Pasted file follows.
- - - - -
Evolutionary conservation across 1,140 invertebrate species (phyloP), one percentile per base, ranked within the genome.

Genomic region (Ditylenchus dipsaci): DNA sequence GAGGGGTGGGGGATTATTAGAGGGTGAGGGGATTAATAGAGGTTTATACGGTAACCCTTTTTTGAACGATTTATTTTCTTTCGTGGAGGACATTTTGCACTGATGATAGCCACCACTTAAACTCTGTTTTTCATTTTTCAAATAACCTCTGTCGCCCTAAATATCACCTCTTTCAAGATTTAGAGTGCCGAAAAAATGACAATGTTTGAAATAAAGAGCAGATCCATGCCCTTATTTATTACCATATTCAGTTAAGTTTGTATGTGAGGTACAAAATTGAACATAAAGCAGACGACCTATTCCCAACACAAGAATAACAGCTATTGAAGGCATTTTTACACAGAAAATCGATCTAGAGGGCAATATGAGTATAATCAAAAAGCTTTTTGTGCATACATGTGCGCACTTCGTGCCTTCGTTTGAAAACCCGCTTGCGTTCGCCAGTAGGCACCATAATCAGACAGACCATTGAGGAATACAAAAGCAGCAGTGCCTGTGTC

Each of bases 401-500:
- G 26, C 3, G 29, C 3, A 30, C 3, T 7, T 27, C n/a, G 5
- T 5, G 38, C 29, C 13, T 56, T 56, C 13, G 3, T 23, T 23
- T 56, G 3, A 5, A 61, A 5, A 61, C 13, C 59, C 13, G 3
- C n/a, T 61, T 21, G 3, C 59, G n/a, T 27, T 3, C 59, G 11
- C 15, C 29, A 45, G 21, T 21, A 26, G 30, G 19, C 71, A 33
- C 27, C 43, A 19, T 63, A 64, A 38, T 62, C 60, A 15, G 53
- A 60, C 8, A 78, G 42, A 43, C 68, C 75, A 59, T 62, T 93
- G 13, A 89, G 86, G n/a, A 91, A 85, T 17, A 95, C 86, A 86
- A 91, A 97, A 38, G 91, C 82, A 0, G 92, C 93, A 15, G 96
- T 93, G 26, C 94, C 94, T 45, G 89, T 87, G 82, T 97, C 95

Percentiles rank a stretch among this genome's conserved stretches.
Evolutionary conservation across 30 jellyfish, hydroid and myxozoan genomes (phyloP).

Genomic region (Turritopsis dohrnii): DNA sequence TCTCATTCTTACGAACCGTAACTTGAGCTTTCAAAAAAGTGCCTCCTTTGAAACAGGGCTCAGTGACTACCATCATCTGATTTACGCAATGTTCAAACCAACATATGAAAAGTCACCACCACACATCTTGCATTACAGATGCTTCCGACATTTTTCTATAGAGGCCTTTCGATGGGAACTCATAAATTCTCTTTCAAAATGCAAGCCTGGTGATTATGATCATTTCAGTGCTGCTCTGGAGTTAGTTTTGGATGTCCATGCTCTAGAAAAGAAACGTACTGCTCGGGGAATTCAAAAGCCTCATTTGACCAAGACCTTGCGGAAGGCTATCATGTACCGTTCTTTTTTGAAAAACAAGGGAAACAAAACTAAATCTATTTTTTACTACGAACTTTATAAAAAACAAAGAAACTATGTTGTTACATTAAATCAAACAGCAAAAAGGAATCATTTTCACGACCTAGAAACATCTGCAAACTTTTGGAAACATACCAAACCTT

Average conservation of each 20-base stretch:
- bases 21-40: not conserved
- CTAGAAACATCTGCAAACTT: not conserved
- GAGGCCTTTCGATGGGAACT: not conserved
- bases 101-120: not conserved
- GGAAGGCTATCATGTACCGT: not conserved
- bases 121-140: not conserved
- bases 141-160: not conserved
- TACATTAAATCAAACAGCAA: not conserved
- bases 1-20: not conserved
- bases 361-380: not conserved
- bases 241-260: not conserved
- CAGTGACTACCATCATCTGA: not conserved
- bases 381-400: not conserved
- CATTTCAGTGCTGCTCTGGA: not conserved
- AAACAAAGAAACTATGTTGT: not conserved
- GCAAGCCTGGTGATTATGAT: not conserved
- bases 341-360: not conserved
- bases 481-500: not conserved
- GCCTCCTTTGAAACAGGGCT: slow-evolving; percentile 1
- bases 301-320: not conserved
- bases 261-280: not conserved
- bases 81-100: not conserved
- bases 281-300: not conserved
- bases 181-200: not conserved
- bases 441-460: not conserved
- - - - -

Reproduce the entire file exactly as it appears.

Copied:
Evolutionary conservation across 1,140 invertebrate species (phyloP), one percentile per base, ranked within the genome.

Genomic region (Ditylenchus dipsaci): DNA sequence GAGGGGTGGGGGATTATTAGAGGGTGAGGGGATTAATAGAGGTTTATACGGTAACCCTTTTTTGAACGATTTATTTTCTTTCGTGGAGGACATTTTGCACTGATGATAGCCACCACTTAAACTCTGTTTTTCATTTTTCAAATAACCTCTGTCGCCCTAAATATCACCTCTTTCAAGATTTAGAGTGCCGAAAAAATGACAATGTTTGAAATAAAGAGCAGATCCATGCCCTTATTTATTACCATATTCAGTTAAGTTTGTATGTGAGGTACAAAATTGAACATAAAGCAGACGACCTATTCCCAACACAAGAATAACAGCTATTGAAGGCATTTTTACACAGAAAATCGATCTAGAGGGCAATATGAGTATAATCAAAAAGCTTTTTGTGCATACATGTGCGCACTTCGTGCCTTCGTTTGAAAACCCGCTTGCGTTCGCCAGTAGGCACCATAATCAGACAGACCATTGAGGAATACAAAAGCAGCAGTGCCTGTGTC

Each of bases 401-500:
- G 26, C 3, G 29, C 3, A 30, C 3, T 7, T 27, C n/a, G 5
- T 5, G 38, C 29, C 13, T 56, T 56, C 13, G 3, T 23, T 23
- T 56, G 3, A 5, A 61, A 5, A 61, C 13, C 59, C 13, G 3
- C n/a, T 61, T 21, G 3, C 59, G n/a, T 27, T 3, C 59, G 11
- C 15, C 29, A 45, G 21, T 21, A 26, G 30, G 19, C 71, A 33
- C 27, C 43, A 19, T 63, A 64, A 38, T 62, C 60, A 15, G 53
- A 60, C 8, A 78, G 42, A 43, C 68, C 75, A 59, T 62, T 93
- G 13, A 89, G 86, G n/a, A 91, A 85, T 17, A 95, C 86, A 86
- A 91, A 97, A 38, G 91, C 82, A 0, G 92, C 93, A 15, G 96
- T 93, G 26, C 94, C 94, T 45, G 89, T 87, G 82, T 97, C 95

Percentiles rank a stretch among this genome's conserved stretches.
Evolutionary conservation across 30 jellyfish, hydroid and myxozoan genomes (phyloP).

Genomic region (Turritopsis dohrnii): DNA sequence TCTCATTCTTACGAACCGTAACTTGAGCTTTCAAAAAAGTGCCTCCTTTGAAACAGGGCTCAGTGACTACCATCATCTGATTTACGCAATGTTCAAACCAACATATGAAAAGTCACCACCACACATCTTGCATTACAGATGCTTCCGACATTTTTCTATAGAGGCCTTTCGATGGGAACTCATAAATTCTCTTTCAAAATGCAAGCCTGGTGATTATGATCATTTCAGTGCTGCTCTGGAGTTAGTTTTGGATGTCCATGCTCTAGAAAAGAAACGTACTGCTCGGGGAATTCAAAAGCCTCATTTGACCAAGACCTTGCGGAAGGCTATCATGTACCGTTCTTTTTTGAAAAACAAGGGAAACAAAACTAAATCTATTTTTTACTACGAACTTTATAAAAAACAAAGAAACTATGTTGTTACATTAAATCAAACAGCAAAAAGGAATCATTTTCACGACCTAGAAACATCTGCAAACTTTTGGAAACATACCAAACCTT

Average conservation of each 20-base stretch:
- bases 21-40: not conserved
- CTAGAAACATCTGCAAACTT: not conserved
- GAGGCCTTTCGATGGGAACT: not conserved
- bases 101-120: not conserved
- GGAAGGCTATCATGTACCGT: not conserved
- bases 121-140: not conserved
- bases 141-160: not conserved
- TACATTAAATCAAACAGCAA: not conserved
- bases 1-20: not conserved
- bases 361-380: not conserved
- bases 241-260: not conserved
- CAGTGACTACCATCATCTGA: not conserved
- bases 381-400: not conserved
- CATTTCAGTGCTGCTCTGGA: not conserved
- AAACAAAGAAACTATGTTGT: not conserved
- GCAAGCCTGGTGATTATGAT: not conserved
- bases 341-360: not conserved
- bases 481-500: not conserved
- GCCTCCTTTGAAACAGGGCT: slow-evolving; percentile 1
- bases 301-320: not conserved
- bases 261-280: not conserved
- bases 81-100: not conserved
- bases 281-300: not conserved
- bases 181-200: not conserved
- bases 441-460: not conserved